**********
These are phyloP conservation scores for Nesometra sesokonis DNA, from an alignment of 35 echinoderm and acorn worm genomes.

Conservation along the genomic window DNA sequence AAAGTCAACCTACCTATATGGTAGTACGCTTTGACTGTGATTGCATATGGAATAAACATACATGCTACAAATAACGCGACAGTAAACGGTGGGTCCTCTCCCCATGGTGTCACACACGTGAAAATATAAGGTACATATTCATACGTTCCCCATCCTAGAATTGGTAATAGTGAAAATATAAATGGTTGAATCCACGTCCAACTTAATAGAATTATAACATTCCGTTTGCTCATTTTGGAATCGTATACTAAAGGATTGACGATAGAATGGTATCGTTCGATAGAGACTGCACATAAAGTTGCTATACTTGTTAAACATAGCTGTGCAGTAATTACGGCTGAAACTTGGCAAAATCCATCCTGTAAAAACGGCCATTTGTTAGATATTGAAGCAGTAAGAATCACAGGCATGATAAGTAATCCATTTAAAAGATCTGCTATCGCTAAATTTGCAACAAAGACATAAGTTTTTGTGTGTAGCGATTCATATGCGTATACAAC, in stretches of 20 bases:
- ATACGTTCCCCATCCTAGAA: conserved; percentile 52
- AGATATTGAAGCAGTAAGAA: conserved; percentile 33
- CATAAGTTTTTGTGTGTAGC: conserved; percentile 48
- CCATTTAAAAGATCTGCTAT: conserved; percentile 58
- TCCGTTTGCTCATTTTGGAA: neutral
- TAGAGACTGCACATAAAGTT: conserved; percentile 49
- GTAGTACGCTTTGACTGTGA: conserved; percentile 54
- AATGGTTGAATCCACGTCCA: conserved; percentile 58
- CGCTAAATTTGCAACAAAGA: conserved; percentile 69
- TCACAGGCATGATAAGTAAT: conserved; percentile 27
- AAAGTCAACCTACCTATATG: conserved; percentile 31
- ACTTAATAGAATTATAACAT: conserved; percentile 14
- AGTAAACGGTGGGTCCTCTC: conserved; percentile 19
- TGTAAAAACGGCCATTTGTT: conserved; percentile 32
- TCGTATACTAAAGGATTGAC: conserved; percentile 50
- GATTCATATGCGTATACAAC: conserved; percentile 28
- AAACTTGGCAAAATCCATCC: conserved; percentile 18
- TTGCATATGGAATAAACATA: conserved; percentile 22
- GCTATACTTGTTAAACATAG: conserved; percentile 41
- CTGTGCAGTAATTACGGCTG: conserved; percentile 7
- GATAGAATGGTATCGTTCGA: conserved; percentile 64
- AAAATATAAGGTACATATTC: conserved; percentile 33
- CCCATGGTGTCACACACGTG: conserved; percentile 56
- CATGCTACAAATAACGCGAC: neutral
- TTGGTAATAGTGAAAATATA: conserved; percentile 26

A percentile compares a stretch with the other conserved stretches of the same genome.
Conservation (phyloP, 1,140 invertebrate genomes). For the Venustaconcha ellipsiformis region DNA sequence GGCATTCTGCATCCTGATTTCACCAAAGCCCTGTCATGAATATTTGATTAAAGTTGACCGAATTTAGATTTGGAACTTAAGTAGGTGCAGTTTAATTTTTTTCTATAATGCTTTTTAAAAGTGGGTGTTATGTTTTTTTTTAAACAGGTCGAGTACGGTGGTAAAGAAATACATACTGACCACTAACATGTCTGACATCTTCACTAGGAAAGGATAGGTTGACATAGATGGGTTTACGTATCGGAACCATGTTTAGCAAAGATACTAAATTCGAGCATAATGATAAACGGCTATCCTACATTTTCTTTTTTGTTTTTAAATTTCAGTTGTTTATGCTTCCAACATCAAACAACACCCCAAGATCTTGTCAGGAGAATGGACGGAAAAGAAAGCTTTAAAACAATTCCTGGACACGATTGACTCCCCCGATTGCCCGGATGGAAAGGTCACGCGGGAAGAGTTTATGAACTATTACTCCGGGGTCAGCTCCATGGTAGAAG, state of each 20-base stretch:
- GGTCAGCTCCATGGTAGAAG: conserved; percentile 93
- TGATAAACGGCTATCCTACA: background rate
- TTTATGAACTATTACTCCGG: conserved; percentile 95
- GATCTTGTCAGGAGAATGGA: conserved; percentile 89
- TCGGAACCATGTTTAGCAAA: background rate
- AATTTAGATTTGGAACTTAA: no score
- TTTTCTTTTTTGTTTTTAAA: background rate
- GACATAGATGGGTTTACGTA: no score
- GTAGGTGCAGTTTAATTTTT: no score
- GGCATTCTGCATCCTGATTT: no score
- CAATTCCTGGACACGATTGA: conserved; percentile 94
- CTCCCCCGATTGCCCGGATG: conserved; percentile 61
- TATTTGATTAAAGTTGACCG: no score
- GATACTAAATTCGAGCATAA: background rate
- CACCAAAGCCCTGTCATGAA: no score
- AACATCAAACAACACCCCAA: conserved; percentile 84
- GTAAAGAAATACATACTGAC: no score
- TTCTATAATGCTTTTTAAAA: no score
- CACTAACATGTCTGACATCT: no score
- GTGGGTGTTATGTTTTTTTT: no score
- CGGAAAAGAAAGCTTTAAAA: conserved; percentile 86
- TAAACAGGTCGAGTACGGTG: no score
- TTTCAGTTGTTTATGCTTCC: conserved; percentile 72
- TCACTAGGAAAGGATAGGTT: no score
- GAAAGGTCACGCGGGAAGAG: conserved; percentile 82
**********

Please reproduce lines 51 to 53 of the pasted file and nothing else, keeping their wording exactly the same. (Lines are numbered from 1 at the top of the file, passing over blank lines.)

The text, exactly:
- TAAACAGGTCGAGTACGGTG: no score
- TTTCAGTTGTTTATGCTTCC: conserved; percentile 72
- TCACTAGGAAAGGATAGGTT: no score